Viewing Video on Demand is a predominantly solo activity, according to Screen Australia’s 2017 Online & On Demand report.
58% of respondents said they watched “more screen content by myself than I used to.”
The 2017 survey revealed that 75% of respondents believed that they watch online screen content “on my own if others in my household are not interested.”
The survey broke up VOD into 4 categories:
Broadcaster catch-up TV/live streaming services
e.g. ABC iview, Plus7, 9Now, Tenplay, Foxtel Go, Freeview Plus
Subscription Video on Demand (SVOD) services
e.g. Netflix (Aus), Stan, Foxtel Play/Now, Amazon Prime, Ozflix, DocPlay, Quickflix Red Carpet
Transactional Video on Demand (TVOD) services
e.g. iTunes, Ozflix, Dendy Direct, Google Play, Bigpond, Fetch TV rentals/purchases, Quickflix Access
Other Ad-based Video on Demand (Other AVOD)
e.g. YouTube, Facebook, SMH/TV, The Age.TV etc (excludes broadcaster catch-up services that show advertising)
People who watched VOD reported they still spend most of their viewing time (14 hours per week) watching broadcast TV, although the growing popularity of SVOD is evident with 8.75 hours viewed per week.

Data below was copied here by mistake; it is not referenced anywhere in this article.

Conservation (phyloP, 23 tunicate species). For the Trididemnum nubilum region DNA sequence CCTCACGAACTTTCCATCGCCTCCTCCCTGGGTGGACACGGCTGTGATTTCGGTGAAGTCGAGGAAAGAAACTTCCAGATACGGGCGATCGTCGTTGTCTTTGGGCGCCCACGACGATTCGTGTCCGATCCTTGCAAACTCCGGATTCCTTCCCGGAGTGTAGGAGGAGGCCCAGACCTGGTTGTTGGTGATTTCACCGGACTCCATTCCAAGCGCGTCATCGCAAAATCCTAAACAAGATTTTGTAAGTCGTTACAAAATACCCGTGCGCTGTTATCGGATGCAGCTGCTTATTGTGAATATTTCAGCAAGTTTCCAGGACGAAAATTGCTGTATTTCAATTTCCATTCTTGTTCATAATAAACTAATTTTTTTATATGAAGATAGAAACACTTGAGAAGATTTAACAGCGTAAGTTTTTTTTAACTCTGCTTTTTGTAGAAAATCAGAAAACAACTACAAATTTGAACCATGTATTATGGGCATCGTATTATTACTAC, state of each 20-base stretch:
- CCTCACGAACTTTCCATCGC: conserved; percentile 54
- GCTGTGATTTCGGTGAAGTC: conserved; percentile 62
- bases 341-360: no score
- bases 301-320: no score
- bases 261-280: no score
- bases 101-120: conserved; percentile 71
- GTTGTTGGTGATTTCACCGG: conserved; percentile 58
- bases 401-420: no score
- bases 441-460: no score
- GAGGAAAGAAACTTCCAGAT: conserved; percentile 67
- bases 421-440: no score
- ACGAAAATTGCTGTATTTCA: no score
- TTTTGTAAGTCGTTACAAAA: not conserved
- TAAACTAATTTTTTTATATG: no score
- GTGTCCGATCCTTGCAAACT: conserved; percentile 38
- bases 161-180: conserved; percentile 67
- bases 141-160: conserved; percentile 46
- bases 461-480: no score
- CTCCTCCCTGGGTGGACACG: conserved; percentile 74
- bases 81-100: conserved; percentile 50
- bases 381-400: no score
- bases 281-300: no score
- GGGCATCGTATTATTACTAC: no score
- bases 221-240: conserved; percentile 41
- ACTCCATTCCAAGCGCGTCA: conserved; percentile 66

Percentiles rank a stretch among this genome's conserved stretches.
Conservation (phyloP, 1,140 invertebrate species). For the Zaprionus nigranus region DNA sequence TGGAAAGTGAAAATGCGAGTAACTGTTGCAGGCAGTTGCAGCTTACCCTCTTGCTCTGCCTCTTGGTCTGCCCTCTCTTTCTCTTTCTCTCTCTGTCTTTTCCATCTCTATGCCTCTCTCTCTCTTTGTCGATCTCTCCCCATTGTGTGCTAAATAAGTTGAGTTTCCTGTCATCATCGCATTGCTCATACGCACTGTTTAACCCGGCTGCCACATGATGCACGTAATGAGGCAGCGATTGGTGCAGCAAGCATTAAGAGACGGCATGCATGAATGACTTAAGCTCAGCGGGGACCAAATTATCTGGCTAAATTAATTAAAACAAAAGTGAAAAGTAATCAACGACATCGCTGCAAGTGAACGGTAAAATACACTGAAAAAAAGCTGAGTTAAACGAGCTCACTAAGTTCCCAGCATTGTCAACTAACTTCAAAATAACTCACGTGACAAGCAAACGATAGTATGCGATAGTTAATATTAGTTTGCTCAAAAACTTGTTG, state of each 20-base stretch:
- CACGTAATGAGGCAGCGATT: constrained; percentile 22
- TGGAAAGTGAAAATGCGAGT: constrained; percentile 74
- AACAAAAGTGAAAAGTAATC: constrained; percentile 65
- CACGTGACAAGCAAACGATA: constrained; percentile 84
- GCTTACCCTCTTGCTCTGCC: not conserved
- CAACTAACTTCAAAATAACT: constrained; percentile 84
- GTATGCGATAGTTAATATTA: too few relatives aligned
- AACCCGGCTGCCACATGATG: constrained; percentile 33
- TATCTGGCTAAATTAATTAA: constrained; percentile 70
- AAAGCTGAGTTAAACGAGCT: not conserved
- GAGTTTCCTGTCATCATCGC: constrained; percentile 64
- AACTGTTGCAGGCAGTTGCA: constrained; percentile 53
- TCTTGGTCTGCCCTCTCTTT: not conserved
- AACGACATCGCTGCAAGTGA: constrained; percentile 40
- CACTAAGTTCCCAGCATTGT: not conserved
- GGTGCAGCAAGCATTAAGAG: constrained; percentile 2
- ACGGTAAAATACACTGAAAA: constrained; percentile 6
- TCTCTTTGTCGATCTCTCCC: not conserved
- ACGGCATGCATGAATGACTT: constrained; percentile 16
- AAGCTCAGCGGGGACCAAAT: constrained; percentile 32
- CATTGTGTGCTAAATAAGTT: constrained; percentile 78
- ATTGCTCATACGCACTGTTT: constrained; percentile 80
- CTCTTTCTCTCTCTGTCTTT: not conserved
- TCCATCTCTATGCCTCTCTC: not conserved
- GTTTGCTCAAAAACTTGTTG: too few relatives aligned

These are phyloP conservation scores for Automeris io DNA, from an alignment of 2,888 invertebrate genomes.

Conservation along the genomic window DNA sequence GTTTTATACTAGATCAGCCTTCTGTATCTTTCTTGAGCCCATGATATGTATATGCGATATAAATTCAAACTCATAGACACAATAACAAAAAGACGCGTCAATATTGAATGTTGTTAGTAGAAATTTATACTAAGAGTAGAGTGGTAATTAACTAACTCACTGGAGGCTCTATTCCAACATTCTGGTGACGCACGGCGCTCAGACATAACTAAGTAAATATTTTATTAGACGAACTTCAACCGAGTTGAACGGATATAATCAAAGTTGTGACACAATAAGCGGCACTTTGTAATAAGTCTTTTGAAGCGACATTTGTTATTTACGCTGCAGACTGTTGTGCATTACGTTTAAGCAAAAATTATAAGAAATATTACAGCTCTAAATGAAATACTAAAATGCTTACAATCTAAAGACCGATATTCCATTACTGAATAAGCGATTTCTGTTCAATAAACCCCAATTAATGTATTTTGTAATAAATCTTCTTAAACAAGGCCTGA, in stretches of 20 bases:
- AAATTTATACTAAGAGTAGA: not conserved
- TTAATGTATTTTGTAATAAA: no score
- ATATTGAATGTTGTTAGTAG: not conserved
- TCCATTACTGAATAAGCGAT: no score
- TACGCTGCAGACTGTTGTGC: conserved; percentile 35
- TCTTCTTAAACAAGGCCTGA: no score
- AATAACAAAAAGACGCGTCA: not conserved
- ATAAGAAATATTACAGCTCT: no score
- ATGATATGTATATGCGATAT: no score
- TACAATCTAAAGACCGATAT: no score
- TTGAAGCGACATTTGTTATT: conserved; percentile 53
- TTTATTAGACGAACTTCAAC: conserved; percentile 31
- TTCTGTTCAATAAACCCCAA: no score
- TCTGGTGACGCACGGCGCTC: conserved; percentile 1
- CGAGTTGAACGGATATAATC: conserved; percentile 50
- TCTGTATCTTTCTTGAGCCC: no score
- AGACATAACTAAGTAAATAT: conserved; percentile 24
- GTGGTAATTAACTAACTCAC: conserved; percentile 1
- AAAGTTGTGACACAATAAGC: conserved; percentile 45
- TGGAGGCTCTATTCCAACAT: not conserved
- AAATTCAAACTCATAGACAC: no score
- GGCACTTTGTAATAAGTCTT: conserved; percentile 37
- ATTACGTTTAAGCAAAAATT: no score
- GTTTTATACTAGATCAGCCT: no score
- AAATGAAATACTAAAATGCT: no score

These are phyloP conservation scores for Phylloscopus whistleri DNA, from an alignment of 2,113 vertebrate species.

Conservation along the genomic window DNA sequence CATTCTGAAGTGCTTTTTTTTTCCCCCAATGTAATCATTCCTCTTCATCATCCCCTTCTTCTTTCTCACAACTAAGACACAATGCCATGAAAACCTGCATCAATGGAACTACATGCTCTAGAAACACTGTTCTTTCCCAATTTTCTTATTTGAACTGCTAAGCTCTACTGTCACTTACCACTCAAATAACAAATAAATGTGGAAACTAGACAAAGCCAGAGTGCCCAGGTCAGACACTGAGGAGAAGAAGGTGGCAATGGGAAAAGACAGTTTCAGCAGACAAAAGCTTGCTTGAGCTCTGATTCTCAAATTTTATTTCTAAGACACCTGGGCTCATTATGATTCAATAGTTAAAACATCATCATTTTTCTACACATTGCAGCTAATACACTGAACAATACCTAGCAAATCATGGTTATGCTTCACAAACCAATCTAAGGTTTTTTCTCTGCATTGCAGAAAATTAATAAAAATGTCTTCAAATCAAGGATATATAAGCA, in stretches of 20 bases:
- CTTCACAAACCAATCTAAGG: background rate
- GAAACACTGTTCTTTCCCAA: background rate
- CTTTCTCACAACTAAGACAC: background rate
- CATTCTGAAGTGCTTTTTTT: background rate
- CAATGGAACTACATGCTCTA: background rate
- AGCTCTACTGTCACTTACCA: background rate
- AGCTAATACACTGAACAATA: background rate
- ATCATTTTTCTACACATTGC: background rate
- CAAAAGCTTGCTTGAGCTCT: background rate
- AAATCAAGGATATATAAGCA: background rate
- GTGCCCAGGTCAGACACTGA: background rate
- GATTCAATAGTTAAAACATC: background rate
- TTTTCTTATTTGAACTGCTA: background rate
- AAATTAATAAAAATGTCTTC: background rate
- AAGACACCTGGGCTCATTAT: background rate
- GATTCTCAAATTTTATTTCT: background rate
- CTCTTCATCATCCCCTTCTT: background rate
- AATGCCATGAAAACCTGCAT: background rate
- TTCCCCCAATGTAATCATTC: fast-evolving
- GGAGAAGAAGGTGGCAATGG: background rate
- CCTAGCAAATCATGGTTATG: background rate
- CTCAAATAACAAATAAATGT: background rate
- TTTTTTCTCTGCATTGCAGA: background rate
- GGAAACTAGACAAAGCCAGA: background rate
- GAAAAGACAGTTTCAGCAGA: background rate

SVOD users reported changing attitudes and viewing behaviours, with 52% saying they watch less free-to-air and 46% saying they are now less likely to download films and TV programs to rent or own through TVOD services like iTunes or Google Play.
Behaviours also change with age, with broadcast television being most popular with those aged 60+ (96%), whereas SVOD is most used with those aged 18-34 (81%). Despite being a new way to access content, broadcaster catch-up services are also popular with 45-59 year olds (88%) and those aged 60+ (92%).
The study shows that 80% of VOD viewers are watching content at home at least weekly, whilst 27% of VOD viewers report watching remotely at least once a month. Smart and connected TVs (e.g. using an Apple TV) have overtaken computers as the most popular device to access VOD content, whilst 25% are now using their smartphones, compared to just 10% in 2014.